In the interest of transparency, I attended a Ranch Camp during the majority of my childhood summers and LOVED it. The experience continues to inform my life to this very day. Further transparency—my daughter is quiet and shy, so discerning her feelings around something takes a lot of work. Of course, we want the best for her.
All that being said, when camp began to come up in our family as a possibility, rather than just an idea for some time in the future, we had some mixed feelings. While I had a wonderful experience at summer camp as a child, my wife’s experience was mixed, and she was mostly ambivalent. When we began talking to our daughter seriously about the possibility of her attending camp, I could tell she was both anxious and curious. Since the glimmer was there, I poured it on. I shared my positive experience of camp as a child. I spoke with her about the aspects of a ranch camp/adventure camp that I thought would excite her and offer her areas of social-emotional growth. We also spoke quite a bit about homesickness and what it was like to be away from home for an extended period of time for the very first time. I shared with her my own experience that homesickness is real, that it’s ephemeral, that it can return if you’re exhausted or sick or just having a bad day. That it would go away as easily as it arrived. And, then, after some negotiations with my wife, I let our daughter know that she was going to camp, I was signing her up, and I was certain (mostly certain) that she was going to have a blast.
Fast-forward to drop off day. We drove our daughter to camp. It’s not so far away from where we live. Her trunk was in the back of my truck. We took a picture at the gate and drove the four miles into the ranch. Things got real for all of us. As I said before, our daughter is quiet and shy (until she warms up to a situation.) All of us were nervous. We dropped her trunk, checked in, met with the camp nurse and got that lice check, found her cabin and counselors. We helped her make her bunk. I could see she was nervous and on the verge of tears. I knew it was time to scoot (and it was so hard!) I think I said something like, “alright, Sugar, we gotta get back home. I know you’re gonna have a blast. Be good. Have fun. We love you.”
That was nearly it for a month. We did get a few letters. Very few. They seemed to indicate a good time. Her counselors called a time or two and reported what we expected. She had warmed up, was a great camper, and was having fun.
On the day of final rodeo, we drove back to camp eager to bring our daughter home. We missed her! My heart was full when I saw her face before she saw mine. I knew the gamble had worked. Her parents were right (again!) She had a blast. She flourished at camp. Her smile was so wide and her face was so bright (and dirty)—this quiet kid who’s slow to warm up. We did what you do on that last day of camp. We loaded her trunk and duffle and a few more things she collected along the way in the truck, said goodbye and pointed down the road. Of course, there were tears as she said goodbye to her new friends (still her very dear friends) and counselors. When we pulled away from the ranch, I asked, “Sugar, is this the best thing you’ve ever done?” From the back of the truck, I heard, “yes.” The best thing she’s ever done!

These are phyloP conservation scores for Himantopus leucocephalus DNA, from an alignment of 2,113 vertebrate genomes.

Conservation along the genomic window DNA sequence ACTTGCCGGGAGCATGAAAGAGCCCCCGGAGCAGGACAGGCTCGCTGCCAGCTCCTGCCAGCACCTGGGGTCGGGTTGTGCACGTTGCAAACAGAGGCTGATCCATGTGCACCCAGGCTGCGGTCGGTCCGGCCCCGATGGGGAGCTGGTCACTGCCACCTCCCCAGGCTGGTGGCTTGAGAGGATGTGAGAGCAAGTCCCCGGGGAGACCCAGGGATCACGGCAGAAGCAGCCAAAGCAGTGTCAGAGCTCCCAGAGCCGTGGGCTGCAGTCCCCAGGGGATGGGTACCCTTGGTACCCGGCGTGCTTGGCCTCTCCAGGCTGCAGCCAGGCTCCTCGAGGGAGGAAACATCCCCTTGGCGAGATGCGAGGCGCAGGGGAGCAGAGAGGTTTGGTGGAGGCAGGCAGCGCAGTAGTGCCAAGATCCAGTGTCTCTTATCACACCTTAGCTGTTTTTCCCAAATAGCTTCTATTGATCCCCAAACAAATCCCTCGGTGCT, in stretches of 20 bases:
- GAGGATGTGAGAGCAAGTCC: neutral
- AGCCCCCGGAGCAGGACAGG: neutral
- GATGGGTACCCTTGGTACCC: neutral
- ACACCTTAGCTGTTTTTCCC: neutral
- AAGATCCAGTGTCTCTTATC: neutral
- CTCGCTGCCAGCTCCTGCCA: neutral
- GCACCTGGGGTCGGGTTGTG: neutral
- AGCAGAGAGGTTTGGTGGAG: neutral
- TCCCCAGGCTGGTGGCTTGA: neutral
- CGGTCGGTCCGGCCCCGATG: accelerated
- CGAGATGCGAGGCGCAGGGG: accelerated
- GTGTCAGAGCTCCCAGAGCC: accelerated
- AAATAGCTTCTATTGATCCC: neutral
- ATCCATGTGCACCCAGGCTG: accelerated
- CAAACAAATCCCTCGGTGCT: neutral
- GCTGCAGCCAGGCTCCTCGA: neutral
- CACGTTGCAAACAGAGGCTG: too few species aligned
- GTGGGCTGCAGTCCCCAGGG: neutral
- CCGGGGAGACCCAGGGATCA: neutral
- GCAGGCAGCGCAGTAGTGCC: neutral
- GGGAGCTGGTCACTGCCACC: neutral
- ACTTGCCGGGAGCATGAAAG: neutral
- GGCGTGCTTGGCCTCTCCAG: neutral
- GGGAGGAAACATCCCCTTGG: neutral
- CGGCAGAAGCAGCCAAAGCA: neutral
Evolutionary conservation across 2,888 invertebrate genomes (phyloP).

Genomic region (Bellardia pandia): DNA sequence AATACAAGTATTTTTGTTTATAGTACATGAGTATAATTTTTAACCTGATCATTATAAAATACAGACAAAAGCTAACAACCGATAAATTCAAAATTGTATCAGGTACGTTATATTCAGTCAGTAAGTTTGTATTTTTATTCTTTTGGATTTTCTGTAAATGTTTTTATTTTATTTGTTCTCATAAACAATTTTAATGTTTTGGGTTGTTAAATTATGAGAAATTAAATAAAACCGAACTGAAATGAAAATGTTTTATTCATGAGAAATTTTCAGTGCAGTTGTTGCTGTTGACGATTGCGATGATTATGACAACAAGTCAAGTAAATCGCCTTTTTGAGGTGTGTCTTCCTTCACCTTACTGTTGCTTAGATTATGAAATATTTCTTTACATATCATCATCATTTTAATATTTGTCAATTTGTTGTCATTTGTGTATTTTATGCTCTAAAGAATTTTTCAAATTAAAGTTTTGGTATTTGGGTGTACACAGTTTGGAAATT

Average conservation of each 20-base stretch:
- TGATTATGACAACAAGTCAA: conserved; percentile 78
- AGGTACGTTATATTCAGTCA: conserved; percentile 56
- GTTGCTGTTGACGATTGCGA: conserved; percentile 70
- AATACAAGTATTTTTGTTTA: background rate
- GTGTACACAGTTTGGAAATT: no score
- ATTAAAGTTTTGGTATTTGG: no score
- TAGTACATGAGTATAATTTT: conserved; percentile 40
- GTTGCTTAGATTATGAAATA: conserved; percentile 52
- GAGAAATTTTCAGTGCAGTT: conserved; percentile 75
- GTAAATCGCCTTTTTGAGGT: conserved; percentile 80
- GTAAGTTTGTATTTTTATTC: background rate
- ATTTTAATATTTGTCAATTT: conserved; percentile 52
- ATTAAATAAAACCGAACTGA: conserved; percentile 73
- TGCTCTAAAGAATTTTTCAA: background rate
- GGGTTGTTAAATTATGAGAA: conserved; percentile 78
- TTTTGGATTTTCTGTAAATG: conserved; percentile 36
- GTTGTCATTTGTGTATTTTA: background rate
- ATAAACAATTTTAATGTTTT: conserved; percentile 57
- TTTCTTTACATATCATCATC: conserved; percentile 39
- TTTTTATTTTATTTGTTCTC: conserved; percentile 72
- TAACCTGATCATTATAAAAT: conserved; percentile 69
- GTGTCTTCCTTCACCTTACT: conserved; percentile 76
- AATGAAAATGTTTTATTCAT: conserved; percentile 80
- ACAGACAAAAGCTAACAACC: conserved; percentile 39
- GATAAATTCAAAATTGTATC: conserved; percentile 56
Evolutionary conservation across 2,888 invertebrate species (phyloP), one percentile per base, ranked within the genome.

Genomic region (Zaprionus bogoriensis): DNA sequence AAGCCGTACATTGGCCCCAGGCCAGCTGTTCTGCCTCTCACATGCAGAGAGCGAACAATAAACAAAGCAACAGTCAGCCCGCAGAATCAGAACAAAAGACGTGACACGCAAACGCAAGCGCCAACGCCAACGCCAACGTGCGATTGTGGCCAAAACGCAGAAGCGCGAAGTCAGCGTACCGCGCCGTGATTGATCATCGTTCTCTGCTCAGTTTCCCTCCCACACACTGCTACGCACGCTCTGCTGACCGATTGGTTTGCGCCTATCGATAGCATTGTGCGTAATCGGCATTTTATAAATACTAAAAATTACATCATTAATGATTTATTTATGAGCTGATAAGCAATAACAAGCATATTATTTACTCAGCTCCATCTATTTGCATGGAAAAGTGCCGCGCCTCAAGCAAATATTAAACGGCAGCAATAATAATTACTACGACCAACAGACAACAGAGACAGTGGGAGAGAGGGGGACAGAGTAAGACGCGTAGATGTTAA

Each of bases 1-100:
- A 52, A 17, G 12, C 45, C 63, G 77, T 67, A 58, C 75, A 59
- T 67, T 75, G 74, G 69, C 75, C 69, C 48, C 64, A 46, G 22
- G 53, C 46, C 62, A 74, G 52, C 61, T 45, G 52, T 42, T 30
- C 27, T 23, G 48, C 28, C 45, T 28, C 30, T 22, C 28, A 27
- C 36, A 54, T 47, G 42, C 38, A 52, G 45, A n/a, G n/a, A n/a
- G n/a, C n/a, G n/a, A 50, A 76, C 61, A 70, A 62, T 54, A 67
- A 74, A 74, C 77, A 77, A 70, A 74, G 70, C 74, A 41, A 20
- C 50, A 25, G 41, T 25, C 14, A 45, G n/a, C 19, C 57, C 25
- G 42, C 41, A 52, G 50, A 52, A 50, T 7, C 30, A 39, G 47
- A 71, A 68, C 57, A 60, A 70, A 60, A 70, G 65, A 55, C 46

Kids have a little more agency these days. They’re included in more decisions than I was as a child. I suppose that’s probably progress. Admittedly, I’m the kind of parent that makes my kid go to lacrosse practice nine times out of ten when she’s just not feeling it. I think it’s character building to keep a commitment for your coach and team. But the question of whether you should make your kid go to camp is a little different. If you were asking me, I’d ask you, does your intuition or your gut tell you that this would be a good experience for your child? Can you get to 51% of me believes my child would not just survive but possibly flourish? If you can, I would encourage you to send you child to camp. She or he will experience a measure of growth that you and I can’t provide in the same way in the same time frame, AND they will have the time of their lives. And if there life takes a similar trajectory as mine, perhaps they will find themselves at mid-life moving their family from the city to the mountains because the mountains and the rivers and the animals just got into their bones while they were a kid on the back of a horse with a group of compadres having the time of their lives that lead them to live lives of adventure, joy, grit, hard work, and fun. 51% is all the data you need.